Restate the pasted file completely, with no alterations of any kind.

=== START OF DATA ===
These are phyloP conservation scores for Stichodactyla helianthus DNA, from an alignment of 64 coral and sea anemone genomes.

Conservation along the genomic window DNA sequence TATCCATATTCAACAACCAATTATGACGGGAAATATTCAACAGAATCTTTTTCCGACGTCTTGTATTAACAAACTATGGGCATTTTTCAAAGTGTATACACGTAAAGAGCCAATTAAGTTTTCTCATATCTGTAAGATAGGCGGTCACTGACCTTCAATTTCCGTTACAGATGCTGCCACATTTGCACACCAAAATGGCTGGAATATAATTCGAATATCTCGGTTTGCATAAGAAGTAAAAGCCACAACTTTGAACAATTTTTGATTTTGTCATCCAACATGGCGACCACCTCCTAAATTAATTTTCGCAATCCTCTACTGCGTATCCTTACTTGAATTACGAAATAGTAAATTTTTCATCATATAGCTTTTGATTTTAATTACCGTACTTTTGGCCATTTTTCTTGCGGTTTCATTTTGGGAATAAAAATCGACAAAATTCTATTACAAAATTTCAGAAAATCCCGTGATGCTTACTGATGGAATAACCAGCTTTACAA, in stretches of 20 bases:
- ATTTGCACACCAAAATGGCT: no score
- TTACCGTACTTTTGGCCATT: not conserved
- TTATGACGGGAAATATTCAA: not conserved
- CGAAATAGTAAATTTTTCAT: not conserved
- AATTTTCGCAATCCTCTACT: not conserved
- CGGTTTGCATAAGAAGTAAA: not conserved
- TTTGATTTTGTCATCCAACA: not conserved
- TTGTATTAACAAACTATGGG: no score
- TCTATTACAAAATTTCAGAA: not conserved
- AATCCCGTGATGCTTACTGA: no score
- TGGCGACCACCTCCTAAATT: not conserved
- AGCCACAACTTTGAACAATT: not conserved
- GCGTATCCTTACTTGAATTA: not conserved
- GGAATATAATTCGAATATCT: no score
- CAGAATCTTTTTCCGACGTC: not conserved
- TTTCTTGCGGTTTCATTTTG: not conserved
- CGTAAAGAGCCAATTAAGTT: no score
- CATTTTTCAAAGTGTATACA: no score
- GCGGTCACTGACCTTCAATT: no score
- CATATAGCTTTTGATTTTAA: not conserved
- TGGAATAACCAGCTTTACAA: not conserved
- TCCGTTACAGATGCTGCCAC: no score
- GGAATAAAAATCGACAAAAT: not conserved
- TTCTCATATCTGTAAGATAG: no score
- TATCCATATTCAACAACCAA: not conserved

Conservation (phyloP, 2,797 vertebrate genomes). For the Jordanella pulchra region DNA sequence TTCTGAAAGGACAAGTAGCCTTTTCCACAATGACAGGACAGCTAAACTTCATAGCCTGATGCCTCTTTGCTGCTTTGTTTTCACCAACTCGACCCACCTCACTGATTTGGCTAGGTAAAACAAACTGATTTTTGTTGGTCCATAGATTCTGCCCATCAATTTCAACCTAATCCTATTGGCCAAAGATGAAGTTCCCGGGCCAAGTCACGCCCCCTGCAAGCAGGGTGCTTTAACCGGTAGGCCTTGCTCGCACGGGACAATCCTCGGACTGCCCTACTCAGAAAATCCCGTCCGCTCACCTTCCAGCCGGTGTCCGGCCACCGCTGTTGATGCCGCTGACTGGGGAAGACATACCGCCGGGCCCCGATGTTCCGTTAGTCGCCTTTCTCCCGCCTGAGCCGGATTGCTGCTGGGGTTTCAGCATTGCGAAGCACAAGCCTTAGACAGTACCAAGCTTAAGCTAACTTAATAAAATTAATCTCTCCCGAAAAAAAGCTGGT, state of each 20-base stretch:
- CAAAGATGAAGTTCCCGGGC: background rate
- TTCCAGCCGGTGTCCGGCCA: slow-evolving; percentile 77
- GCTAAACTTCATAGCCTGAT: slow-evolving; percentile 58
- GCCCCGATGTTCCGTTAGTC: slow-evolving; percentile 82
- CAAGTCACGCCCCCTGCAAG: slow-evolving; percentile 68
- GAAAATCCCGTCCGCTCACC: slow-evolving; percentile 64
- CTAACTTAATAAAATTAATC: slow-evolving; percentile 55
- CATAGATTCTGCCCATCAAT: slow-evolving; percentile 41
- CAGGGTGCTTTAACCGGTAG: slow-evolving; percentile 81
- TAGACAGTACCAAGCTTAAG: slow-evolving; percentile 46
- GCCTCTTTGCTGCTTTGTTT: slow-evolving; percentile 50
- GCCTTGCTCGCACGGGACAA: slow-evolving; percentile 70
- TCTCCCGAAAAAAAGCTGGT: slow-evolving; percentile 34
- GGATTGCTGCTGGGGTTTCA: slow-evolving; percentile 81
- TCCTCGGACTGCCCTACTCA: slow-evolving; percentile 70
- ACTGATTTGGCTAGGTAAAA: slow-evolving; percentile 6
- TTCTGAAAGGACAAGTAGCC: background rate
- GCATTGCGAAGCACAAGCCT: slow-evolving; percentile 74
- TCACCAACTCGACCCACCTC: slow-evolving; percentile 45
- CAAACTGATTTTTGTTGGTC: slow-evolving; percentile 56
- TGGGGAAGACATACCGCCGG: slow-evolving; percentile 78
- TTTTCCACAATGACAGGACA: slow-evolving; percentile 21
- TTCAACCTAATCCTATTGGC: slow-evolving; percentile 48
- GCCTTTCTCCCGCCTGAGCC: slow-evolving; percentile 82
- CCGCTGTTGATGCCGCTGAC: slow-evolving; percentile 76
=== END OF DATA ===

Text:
These are phyloP conservation scores for Stichodactyla helianthus DNA, from an alignment of 64 coral and sea anemone genomes.

Conservation along the genomic window DNA sequence TATCCATATTCAACAACCAATTATGACGGGAAATATTCAACAGAATCTTTTTCCGACGTCTTGTATTAACAAACTATGGGCATTTTTCAAAGTGTATACACGTAAAGAGCCAATTAAGTTTTCTCATATCTGTAAGATAGGCGGTCACTGACCTTCAATTTCCGTTACAGATGCTGCCACATTTGCACACCAAAATGGCTGGAATATAATTCGAATATCTCGGTTTGCATAAGAAGTAAAAGCCACAACTTTGAACAATTTTTGATTTTGTCATCCAACATGGCGACCACCTCCTAAATTAATTTTCGCAATCCTCTACTGCGTATCCTTACTTGAATTACGAAATAGTAAATTTTTCATCATATAGCTTTTGATTTTAATTACCGTACTTTTGGCCATTTTTCTTGCGGTTTCATTTTGGGAATAAAAATCGACAAAATTCTATTACAAAATTTCAGAAAATCCCGTGATGCTTACTGATGGAATAACCAGCTTTACAA, in stretches of 20 bases:
- ATTTGCACACCAAAATGGCT: no score
- TTACCGTACTTTTGGCCATT: not conserved
- TTATGACGGGAAATATTCAA: not conserved
- CGAAATAGTAAATTTTTCAT: not conserved
- AATTTTCGCAATCCTCTACT: not conserved
- CGGTTTGCATAAGAAGTAAA: not conserved
- TTTGATTTTGTCATCCAACA: not conserved
- TTGTATTAACAAACTATGGG: no score
- TCTATTACAAAATTTCAGAA: not conserved
- AATCCCGTGATGCTTACTGA: no score
- TGGCGACCACCTCCTAAATT: not conserved
- AGCCACAACTTTGAACAATT: not conserved
- GCGTATCCTTACTTGAATTA: not conserved
- GGAATATAATTCGAATATCT: no score
- CAGAATCTTTTTCCGACGTC: not conserved
- TTTCTTGCGGTTTCATTTTG: not conserved
- CGTAAAGAGCCAATTAAGTT: no score
- CATTTTTCAAAGTGTATACA: no score
- GCGGTCACTGACCTTCAATT: no score
- CATATAGCTTTTGATTTTAA: not conserved
- TGGAATAACCAGCTTTACAA: not conserved
- TCCGTTACAGATGCTGCCAC: no score
- GGAATAAAAATCGACAAAAT: not conserved
- TTCTCATATCTGTAAGATAG: no score
- TATCCATATTCAACAACCAA: not conserved

Conservation (phyloP, 2,797 vertebrate genomes). For the Jordanella pulchra region DNA sequence TTCTGAAAGGACAAGTAGCCTTTTCCACAATGACAGGACAGCTAAACTTCATAGCCTGATGCCTCTTTGCTGCTTTGTTTTCACCAACTCGACCCACCTCACTGATTTGGCTAGGTAAAACAAACTGATTTTTGTTGGTCCATAGATTCTGCCCATCAATTTCAACCTAATCCTATTGGCCAAAGATGAAGTTCCCGGGCCAAGTCACGCCCCCTGCAAGCAGGGTGCTTTAACCGGTAGGCCTTGCTCGCACGGGACAATCCTCGGACTGCCCTACTCAGAAAATCCCGTCCGCTCACCTTCCAGCCGGTGTCCGGCCACCGCTGTTGATGCCGCTGACTGGGGAAGACATACCGCCGGGCCCCGATGTTCCGTTAGTCGCCTTTCTCCCGCCTGAGCCGGATTGCTGCTGGGGTTTCAGCATTGCGAAGCACAAGCCTTAGACAGTACCAAGCTTAAGCTAACTTAATAAAATTAATCTCTCCCGAAAAAAAGCTGGT, state of each 20-base stretch:
- CAAAGATGAAGTTCCCGGGC: background rate
- TTCCAGCCGGTGTCCGGCCA: slow-evolving; percentile 77
- GCTAAACTTCATAGCCTGAT: slow-evolving; percentile 58
- GCCCCGATGTTCCGTTAGTC: slow-evolving; percentile 82
- CAAGTCACGCCCCCTGCAAG: slow-evolving; percentile 68
- GAAAATCCCGTCCGCTCACC: slow-evolving; percentile 64
- CTAACTTAATAAAATTAATC: slow-evolving; percentile 55
- CATAGATTCTGCCCATCAAT: slow-evolving; percentile 41
- CAGGGTGCTTTAACCGGTAG: slow-evolving; percentile 81
- TAGACAGTACCAAGCTTAAG: slow-evolving; percentile 46
- GCCTCTTTGCTGCTTTGTTT: slow-evolving; percentile 50
- GCCTTGCTCGCACGGGACAA: slow-evolving; percentile 70
- TCTCCCGAAAAAAAGCTGGT: slow-evolving; percentile 34
- GGATTGCTGCTGGGGTTTCA: slow-evolving; percentile 81
- TCCTCGGACTGCCCTACTCA: slow-evolving; percentile 70
- ACTGATTTGGCTAGGTAAAA: slow-evolving; percentile 6
- TTCTGAAAGGACAAGTAGCC: background rate
- GCATTGCGAAGCACAAGCCT: slow-evolving; percentile 74
- TCACCAACTCGACCCACCTC: slow-evolving; percentile 45
- CAAACTGATTTTTGTTGGTC: slow-evolving; percentile 56
- TGGGGAAGACATACCGCCGG: slow-evolving; percentile 78
- TTTTCCACAATGACAGGACA: slow-evolving; percentile 21
- TTCAACCTAATCCTATTGGC: slow-evolving; percentile 48
- GCCTTTCTCCCGCCTGAGCC: slow-evolving; percentile 82
- CCGCTGTTGATGCCGCTGAC: slow-evolving; percentile 76